Wednesday, August 29, 2012

Curriculum mapping - really helping students?

I believe the pendulum swing in education has made senior staff jaded.  The pendulum has swung from one big fix to the next, and the common core is just another swing.  Why wouldn't a veteran believe that and be in doubt of this new thing...

I really think the core is the right idea (I do think it is too big 9-12).  But now schools are looking for the big fix -- just to be aligned to the common core. 

So schools are putting effort into curriculum mapping to show where voids are, but what it ends up being is teachers searching for one place where one standard is shown, or how to add a lesson to hit one thing (one time usually).  Where is the mastery? Is student learning really improved?  Is this the best use of time for improvement?  It may be good but is it great?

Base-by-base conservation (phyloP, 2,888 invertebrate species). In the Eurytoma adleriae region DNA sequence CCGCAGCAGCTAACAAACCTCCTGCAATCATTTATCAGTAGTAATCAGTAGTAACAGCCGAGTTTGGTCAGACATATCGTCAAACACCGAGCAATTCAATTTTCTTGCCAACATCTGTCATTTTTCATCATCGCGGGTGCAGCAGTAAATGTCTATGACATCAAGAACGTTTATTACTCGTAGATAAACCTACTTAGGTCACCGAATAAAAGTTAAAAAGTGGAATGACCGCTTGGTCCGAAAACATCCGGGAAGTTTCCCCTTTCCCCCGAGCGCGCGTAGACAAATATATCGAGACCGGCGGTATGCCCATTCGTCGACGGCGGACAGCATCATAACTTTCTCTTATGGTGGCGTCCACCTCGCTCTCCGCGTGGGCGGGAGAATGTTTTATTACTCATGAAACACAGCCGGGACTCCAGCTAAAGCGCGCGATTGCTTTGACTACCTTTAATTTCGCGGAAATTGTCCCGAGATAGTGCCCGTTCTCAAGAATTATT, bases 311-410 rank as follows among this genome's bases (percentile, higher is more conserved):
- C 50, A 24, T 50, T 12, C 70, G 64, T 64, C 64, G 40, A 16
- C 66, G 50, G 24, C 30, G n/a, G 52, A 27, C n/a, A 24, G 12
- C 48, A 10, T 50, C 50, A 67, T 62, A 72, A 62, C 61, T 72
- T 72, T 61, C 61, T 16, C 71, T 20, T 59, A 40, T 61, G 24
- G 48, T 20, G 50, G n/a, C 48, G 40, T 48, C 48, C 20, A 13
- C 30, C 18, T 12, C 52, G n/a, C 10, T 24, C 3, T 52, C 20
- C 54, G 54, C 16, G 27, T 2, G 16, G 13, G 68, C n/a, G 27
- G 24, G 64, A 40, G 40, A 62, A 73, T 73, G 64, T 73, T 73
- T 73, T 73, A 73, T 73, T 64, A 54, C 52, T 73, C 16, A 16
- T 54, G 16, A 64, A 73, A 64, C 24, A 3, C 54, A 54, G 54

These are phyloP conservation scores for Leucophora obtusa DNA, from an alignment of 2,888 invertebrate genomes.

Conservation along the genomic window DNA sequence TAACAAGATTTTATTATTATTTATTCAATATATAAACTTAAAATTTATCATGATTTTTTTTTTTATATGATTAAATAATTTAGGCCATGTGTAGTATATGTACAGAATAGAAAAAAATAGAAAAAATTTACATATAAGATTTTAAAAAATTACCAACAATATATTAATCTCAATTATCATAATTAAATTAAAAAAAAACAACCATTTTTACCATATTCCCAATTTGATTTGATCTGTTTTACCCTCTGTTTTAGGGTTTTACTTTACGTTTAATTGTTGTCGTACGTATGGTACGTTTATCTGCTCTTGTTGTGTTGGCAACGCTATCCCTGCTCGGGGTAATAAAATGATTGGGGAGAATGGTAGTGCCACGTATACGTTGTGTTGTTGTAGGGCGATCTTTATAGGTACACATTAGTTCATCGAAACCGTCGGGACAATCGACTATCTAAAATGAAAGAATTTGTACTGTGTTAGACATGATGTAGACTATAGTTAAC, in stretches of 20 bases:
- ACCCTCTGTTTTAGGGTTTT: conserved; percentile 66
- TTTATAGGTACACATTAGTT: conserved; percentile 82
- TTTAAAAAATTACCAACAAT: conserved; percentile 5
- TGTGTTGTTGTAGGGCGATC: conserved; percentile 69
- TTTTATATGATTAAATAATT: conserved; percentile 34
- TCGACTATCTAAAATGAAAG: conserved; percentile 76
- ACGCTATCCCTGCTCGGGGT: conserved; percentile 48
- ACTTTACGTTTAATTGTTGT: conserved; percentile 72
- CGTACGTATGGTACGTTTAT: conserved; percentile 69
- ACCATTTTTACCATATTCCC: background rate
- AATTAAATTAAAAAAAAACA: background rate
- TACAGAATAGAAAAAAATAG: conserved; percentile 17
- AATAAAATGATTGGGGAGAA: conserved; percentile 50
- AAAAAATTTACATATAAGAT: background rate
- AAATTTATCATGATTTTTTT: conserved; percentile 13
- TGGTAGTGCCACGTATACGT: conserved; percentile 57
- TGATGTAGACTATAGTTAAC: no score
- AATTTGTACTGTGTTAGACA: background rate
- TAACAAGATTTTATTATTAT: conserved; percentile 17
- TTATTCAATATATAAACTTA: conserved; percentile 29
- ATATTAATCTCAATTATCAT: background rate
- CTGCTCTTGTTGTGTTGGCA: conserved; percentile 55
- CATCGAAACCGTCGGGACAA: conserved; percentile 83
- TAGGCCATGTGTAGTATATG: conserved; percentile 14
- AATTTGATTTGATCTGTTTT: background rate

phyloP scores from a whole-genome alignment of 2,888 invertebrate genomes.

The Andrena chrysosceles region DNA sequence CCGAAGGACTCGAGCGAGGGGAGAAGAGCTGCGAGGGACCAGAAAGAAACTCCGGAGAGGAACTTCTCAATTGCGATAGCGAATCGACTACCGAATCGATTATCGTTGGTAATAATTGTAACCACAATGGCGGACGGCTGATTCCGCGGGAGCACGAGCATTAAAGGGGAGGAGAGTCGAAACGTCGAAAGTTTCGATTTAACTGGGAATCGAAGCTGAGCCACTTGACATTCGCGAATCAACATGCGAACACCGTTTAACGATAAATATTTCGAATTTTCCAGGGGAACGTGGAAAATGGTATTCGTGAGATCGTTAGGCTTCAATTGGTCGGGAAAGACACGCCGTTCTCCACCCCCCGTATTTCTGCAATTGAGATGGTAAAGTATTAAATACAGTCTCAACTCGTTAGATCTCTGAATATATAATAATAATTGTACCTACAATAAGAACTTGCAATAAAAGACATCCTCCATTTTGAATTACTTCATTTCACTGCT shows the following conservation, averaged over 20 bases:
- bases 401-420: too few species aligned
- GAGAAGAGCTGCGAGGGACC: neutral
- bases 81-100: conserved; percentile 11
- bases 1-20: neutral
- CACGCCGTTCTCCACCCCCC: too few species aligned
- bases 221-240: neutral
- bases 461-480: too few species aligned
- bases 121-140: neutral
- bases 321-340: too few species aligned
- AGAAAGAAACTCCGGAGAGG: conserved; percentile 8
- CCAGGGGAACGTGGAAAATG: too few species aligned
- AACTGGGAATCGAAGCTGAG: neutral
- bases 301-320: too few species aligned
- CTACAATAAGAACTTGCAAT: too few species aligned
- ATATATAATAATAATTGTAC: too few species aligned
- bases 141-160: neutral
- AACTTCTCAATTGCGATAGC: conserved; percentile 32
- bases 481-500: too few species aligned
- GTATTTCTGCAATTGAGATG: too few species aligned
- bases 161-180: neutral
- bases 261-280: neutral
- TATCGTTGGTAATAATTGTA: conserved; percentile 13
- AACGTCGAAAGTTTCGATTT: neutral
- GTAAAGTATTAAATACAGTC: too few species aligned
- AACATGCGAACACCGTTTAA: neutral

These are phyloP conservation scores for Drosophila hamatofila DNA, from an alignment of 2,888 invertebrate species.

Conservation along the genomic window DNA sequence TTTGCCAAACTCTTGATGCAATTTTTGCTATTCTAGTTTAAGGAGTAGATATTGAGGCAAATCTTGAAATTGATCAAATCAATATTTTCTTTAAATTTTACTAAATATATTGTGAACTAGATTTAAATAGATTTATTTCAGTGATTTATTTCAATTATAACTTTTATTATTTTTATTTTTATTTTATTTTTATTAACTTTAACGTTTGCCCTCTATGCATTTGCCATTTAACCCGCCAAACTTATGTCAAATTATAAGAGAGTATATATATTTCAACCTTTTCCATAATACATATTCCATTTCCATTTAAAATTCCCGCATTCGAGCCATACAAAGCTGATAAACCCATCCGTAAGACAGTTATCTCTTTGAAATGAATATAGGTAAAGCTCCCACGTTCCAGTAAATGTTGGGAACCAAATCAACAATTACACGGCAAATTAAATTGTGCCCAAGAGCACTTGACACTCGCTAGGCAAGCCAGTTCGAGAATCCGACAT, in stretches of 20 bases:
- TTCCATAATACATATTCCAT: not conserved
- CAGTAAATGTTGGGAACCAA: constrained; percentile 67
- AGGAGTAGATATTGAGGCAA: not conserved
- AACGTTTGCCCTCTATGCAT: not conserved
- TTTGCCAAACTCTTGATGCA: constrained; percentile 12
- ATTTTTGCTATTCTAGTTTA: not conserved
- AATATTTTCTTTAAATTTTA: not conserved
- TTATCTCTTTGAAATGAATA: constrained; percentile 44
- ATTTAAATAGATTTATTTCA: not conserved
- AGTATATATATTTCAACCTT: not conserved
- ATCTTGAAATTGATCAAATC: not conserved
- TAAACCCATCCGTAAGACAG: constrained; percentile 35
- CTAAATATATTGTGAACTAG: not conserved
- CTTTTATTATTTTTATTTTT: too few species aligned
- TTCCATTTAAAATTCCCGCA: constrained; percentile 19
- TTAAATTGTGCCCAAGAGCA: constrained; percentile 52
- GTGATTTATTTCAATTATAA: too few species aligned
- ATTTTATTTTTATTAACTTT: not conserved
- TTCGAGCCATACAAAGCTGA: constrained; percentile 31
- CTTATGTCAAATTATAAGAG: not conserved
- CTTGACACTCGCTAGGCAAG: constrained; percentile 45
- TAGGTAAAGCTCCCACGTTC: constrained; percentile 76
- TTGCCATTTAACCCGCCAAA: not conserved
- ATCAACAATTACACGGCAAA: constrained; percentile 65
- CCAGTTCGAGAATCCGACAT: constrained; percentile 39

I have started to refuse to be part of the swing, I want great.  There is too much work to accept good, we must do the great things first!  I am fighting energy wasted in large scale fixes that do not improve student learning. I will work on small things - integrating standards into my lessons, real connections and real problems!  The common core is a huge migration, it does not happen overnight and even if we change materials, and introduce "quicky" lessons we are doing a disservice to our students.  Teachers must move students from current mastery "A" to "B." 

Mastery takes time, it takes prechecks and follow up assessment.  It takes well prepared lessons that are reflected upon and improved (and shared).  A curriculum map that shows a books table of contents that matches the standards however loosely they fit -- it just does not do it! 

Time is a precious thing, I will not waste it on a big fix.  If we are not careful the Common core will be another swing -- because unless really change is done at the lesson level it will fail.....